I am reviewing the new RND Orbit 5057 summing mixer which is a perfect example of the power of analog.  Here at home I never ran a mix through a mix buss analog chain.  I wanted the cleanest version.  But with the orbit I turned up my home interface to 11, trying to get more sound into the mixer since the transformer just got sweeter and sweeter the more volume you pumped in.  I was actually leaning forward into and between the speaker pair.  Fun stuff and sounded great afterwards.


  6. Stations and down sampling can play havoc. I had a lead song for a cd baby project and the mp3 process for apple etc completely removed the big bass that came in on the second phrase of the intro.  A major element just gone.  And there was nothing to do but remix the song or live with it.


  7. If you don’t get rid of the sound blaster I’d suggest bouncing all midi to audio, disable and archive those synth tracks so your computer can catch its breath and then record acoustic stuff.  I habitually do this even if I’m not pushing my computer so at mixdown I’m dealing with all audio.  If you need to change a track, unarchive it and edit away.  Once finished, bounce and archive it again.

    @

    • Like 1

  8. It is hard to make a go of it without an apple version of music software.  Such as one time owner Roland having to include a different apple daw with their hardware  along with their free sonar.  Being pc only cuts your customer base by half or more.  Most pro studios are apple and there is a natural tendency to look down on pc software and “other” it and think of it as for home use despite Cakewalk being a fully professional daw.  It can do everything other daws do, just not on the Mac.  Bandlab seems committed so be happy you have access to such great software so cheap and don’t worry what others think.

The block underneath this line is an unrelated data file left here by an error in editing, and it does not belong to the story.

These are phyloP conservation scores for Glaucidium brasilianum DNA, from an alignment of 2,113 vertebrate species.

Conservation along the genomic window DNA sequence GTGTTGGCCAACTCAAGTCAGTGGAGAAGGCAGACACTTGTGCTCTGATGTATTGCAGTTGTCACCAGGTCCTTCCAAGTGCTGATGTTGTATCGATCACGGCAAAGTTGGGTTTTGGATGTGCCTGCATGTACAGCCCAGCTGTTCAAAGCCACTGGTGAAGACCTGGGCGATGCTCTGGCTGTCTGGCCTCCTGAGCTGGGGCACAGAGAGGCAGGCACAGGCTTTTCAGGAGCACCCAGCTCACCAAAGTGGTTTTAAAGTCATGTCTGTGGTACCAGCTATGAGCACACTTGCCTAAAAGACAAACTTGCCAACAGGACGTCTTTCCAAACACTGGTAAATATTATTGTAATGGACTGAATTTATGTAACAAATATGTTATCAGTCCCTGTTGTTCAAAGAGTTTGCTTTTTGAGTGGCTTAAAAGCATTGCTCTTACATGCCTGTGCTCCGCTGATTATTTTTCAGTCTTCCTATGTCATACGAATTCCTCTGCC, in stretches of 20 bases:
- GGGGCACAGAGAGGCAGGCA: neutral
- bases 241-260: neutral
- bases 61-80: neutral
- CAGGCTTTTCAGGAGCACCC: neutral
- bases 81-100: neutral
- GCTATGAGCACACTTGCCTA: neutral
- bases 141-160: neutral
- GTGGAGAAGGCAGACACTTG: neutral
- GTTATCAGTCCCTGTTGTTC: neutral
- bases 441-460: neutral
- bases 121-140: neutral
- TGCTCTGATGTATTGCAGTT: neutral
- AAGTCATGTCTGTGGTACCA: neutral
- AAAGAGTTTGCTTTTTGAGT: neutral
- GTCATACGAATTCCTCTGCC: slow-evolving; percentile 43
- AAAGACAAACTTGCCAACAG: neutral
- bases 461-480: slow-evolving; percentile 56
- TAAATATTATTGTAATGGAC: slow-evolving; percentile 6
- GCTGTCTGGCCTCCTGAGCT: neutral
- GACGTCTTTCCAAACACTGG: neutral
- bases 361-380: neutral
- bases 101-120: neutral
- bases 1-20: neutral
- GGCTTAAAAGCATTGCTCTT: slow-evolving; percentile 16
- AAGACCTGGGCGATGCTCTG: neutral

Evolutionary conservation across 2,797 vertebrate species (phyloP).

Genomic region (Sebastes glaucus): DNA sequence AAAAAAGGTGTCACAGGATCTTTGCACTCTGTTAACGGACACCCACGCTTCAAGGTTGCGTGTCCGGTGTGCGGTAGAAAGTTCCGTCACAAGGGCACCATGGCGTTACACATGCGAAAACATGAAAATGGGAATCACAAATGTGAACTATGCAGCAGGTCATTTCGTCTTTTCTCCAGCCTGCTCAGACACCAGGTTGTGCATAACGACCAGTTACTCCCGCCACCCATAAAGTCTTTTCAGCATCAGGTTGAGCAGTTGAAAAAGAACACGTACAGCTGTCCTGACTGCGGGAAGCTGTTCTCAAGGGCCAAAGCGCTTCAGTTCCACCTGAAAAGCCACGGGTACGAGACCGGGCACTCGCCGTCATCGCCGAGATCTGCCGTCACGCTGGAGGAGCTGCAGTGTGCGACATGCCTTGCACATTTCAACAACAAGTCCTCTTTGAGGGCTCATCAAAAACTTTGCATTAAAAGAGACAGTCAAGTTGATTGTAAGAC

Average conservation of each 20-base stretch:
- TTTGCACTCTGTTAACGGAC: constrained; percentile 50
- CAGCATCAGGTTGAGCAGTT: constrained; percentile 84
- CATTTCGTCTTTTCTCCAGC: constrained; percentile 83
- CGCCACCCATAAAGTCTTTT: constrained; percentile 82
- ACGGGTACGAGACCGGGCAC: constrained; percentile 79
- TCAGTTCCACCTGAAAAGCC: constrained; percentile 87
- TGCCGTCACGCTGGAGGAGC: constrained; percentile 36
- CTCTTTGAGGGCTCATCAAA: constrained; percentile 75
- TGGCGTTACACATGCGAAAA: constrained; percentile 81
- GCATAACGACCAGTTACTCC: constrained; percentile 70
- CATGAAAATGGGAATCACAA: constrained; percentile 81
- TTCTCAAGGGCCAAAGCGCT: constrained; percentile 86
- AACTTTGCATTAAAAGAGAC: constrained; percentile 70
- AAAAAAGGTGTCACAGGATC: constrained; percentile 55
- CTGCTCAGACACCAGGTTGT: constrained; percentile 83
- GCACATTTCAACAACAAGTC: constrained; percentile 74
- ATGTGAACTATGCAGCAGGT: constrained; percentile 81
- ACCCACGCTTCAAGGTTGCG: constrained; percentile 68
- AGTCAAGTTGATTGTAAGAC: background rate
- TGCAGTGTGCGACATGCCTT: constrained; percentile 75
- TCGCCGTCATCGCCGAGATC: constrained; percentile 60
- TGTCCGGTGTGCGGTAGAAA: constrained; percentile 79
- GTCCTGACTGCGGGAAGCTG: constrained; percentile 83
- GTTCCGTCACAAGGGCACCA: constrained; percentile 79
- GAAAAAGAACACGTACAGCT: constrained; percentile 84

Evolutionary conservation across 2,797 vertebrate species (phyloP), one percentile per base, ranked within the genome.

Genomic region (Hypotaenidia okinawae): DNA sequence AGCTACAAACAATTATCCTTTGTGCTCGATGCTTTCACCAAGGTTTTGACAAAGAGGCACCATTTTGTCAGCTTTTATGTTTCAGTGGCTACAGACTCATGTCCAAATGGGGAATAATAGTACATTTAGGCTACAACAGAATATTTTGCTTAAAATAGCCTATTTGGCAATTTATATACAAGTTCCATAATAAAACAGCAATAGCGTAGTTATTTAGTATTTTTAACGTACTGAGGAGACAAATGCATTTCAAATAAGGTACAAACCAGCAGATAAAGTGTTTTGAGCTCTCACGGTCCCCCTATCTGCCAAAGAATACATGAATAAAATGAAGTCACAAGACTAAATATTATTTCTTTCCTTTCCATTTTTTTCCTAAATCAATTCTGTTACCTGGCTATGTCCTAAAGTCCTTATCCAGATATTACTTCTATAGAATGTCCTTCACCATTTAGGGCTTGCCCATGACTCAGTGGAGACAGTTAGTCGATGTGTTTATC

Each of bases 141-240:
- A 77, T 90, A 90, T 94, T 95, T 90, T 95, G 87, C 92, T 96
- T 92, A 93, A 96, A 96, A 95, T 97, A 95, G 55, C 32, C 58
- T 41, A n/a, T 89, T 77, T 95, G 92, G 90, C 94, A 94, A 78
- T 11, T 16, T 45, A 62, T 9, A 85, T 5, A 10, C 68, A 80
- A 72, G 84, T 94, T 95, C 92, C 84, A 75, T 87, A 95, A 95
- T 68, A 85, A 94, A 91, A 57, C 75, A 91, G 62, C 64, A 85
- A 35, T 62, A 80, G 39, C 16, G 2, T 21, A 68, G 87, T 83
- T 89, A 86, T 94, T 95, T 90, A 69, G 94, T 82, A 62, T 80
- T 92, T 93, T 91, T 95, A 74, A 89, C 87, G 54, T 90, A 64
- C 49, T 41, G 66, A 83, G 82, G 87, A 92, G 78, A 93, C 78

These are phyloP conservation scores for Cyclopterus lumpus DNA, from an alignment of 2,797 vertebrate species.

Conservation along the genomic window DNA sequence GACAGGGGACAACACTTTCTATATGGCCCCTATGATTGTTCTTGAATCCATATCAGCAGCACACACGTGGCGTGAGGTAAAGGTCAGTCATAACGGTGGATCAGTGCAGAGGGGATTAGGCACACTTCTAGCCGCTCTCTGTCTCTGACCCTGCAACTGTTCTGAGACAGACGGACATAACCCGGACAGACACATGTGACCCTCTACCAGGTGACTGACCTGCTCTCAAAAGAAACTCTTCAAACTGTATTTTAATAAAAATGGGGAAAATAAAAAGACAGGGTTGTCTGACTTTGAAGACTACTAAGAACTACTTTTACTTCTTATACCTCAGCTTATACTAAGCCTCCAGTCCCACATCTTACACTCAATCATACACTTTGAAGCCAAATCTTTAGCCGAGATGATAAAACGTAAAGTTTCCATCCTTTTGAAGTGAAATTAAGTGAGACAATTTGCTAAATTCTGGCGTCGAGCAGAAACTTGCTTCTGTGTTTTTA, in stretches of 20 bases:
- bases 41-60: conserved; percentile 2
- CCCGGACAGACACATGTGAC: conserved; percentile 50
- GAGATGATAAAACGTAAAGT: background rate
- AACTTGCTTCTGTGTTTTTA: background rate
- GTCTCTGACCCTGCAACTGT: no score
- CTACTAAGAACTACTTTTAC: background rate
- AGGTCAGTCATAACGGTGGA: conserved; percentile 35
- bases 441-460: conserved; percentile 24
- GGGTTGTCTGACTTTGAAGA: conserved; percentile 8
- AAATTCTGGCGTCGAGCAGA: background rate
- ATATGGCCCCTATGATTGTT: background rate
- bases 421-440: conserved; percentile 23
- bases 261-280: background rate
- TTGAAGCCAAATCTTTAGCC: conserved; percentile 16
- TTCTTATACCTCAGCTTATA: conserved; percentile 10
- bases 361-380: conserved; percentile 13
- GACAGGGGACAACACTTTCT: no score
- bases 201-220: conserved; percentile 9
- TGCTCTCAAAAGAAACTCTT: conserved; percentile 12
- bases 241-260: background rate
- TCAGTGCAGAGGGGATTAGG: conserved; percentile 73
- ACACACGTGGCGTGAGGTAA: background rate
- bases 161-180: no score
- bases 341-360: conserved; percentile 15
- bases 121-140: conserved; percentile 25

• Like 1

  9. Unless your drummer is very good or your band very tight and steady you’ll want to record drummer first.

    use the snake to hook 8 or as many as inputs as you want and can to the 18 20 and record those to your computer to record.  You don’t need to involve the mixer at all unless you need to feed the master output somewhere via analog.